Māhū in traditional Hawaiian or Kanaka Maoli and Tahitian or Maohi cultures are third gender persons with traditional roles within Kanaka Maoli and Maohi society, similar to Tongan fakaleiti and Samoan fa'afafine and analogous to the Neapolitan femminiello.
Side note: In Hawai‘i, being māhū is accepted. For those who do not accept māhū people, they are not Hawaiian.
References and sources
- Llosa, Mario Vargas. "The men-women of the Pacific". tate.org.uk. Tate Britain. Archived from the original on 6 March 2015.
- Eisenman pp. 104-15
- Morris, Robert J. (1990). "Aikāne: Accounts Hawaiian Same-Sex Relationships in the Journals of Captain Cook’s Third Voyage (1776-80)". Journal of Homosexuality 19 (4): 21–54. doi:10.1300/j082v19n04_03.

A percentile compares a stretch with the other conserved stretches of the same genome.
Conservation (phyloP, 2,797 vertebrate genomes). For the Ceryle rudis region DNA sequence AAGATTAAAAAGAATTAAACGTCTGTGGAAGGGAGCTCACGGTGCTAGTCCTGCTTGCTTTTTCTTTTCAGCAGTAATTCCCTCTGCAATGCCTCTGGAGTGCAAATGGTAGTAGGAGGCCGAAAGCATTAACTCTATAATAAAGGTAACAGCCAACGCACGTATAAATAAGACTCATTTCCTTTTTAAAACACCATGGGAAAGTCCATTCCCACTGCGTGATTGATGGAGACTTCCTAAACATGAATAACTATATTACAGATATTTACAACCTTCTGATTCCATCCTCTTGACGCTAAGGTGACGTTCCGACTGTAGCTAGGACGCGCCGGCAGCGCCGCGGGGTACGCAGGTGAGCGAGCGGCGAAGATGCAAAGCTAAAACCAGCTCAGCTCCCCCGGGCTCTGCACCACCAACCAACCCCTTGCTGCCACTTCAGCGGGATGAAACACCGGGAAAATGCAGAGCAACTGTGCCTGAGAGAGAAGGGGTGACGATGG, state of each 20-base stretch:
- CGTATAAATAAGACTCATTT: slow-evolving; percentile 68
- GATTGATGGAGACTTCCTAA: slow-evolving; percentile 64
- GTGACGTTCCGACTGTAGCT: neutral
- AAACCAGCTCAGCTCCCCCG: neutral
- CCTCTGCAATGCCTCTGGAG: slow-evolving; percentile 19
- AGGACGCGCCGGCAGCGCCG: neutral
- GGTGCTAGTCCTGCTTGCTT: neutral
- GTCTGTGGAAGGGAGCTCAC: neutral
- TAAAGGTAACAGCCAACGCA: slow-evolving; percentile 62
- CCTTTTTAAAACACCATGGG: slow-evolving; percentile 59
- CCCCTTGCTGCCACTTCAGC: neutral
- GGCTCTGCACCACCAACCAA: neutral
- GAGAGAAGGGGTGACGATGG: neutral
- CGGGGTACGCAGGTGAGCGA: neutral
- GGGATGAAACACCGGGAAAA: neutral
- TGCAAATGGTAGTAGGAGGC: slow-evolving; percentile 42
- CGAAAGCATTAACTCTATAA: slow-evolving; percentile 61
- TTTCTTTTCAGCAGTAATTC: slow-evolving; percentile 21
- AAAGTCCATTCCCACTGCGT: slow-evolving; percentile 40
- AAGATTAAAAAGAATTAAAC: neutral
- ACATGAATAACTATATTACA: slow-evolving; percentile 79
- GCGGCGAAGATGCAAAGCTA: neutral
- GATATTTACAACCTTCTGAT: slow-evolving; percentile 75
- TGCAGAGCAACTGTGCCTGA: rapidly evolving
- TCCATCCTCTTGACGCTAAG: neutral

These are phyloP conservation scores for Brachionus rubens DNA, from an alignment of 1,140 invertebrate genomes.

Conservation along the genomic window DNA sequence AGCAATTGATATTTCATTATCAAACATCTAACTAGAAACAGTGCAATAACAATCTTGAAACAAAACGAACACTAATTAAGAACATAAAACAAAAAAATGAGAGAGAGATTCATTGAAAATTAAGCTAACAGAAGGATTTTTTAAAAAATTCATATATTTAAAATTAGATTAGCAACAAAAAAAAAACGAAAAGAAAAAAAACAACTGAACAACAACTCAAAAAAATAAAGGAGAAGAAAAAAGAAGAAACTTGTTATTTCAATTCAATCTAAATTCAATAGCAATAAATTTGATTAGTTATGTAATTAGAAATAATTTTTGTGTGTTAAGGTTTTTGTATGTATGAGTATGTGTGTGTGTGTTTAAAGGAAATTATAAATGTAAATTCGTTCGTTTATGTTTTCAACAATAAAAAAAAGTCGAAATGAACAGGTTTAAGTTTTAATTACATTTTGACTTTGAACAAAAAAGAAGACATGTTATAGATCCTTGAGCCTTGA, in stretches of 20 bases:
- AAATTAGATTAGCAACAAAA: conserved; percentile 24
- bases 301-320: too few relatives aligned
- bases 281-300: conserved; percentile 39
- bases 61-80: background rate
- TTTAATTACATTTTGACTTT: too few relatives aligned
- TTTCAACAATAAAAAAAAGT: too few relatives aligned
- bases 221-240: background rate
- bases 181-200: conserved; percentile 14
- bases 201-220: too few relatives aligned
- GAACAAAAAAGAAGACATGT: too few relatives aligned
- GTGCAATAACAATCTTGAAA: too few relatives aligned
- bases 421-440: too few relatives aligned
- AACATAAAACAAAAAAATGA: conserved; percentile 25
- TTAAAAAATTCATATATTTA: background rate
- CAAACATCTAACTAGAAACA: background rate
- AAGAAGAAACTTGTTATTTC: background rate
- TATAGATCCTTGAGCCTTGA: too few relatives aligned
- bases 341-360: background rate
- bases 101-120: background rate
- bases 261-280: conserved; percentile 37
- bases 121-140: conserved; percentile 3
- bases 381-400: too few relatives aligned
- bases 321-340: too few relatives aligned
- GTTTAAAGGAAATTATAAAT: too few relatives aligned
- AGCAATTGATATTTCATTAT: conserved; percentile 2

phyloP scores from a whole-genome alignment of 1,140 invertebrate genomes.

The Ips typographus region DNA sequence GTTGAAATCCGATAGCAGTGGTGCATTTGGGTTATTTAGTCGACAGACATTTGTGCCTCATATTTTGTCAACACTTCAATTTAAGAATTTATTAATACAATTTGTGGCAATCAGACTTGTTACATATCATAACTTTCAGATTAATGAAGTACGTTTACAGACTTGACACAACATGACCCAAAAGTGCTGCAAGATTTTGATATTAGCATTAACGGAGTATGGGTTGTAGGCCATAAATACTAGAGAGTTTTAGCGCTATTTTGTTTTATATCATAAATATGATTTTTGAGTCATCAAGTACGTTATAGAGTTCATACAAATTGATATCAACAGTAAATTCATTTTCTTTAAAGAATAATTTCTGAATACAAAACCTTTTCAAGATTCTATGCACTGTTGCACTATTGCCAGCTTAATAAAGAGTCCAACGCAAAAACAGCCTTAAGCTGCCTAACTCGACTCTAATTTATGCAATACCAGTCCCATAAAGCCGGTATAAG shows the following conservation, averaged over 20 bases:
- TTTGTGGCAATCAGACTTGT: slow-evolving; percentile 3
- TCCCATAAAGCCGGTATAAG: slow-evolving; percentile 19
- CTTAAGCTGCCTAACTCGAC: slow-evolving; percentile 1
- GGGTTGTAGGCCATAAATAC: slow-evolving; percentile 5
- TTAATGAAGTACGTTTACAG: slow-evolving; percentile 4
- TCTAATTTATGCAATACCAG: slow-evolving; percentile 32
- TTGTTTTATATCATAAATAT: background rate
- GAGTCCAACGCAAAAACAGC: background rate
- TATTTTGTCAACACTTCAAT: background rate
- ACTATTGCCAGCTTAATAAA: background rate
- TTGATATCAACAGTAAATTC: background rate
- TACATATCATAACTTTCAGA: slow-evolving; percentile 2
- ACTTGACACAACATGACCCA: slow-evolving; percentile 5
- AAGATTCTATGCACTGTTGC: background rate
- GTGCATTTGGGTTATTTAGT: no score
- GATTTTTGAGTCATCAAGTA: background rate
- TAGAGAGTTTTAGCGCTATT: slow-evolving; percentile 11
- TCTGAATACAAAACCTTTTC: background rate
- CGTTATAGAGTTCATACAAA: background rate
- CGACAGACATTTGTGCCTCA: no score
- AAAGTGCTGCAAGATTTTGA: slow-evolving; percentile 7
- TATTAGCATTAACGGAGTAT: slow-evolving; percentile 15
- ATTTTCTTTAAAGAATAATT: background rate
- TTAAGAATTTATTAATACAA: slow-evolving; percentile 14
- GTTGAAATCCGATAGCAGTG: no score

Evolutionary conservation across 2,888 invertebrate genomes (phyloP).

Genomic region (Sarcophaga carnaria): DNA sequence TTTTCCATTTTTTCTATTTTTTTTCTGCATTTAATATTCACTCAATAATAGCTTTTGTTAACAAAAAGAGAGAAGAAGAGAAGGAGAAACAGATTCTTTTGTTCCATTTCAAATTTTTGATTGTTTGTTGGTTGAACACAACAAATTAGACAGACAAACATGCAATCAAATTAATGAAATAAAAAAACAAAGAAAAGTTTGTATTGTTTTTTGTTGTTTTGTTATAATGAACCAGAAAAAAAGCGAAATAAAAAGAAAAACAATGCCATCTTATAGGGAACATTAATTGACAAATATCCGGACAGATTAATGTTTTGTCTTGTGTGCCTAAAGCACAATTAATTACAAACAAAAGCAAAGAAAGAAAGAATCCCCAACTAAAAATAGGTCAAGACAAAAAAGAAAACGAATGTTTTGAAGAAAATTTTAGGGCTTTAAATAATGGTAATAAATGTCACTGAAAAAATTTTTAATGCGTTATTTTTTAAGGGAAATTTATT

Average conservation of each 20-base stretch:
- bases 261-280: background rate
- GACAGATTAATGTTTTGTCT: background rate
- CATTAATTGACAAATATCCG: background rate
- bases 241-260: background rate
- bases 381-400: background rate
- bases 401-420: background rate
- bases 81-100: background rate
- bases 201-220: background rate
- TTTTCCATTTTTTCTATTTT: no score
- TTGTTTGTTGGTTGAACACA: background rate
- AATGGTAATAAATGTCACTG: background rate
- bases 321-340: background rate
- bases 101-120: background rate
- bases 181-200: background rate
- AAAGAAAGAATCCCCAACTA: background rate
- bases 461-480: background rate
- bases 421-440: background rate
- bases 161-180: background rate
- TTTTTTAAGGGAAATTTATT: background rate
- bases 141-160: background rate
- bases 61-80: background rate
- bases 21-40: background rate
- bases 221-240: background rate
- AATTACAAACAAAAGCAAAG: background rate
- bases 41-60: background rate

- "Kumu Hina" - Award-winning 2015 PBS/Independent Lens documentary about an extraordinary Native Hawaiian who is both a proud and confident māhū, or transgender woman, and an honored and respected kumu, or teacher, cultural practitioner, and community leader.
- Interview with Kanaka Maoli (Native Hawaiian) Mahu: Hinaleimoana Wong
- A book of interest is 'O Au No Keia: Voices from Hawai'i's Mahu and Transgender Communities, by Andrew Matzner (2001).
- Cocoa Chandelier 
- Like a Lady in Polynesia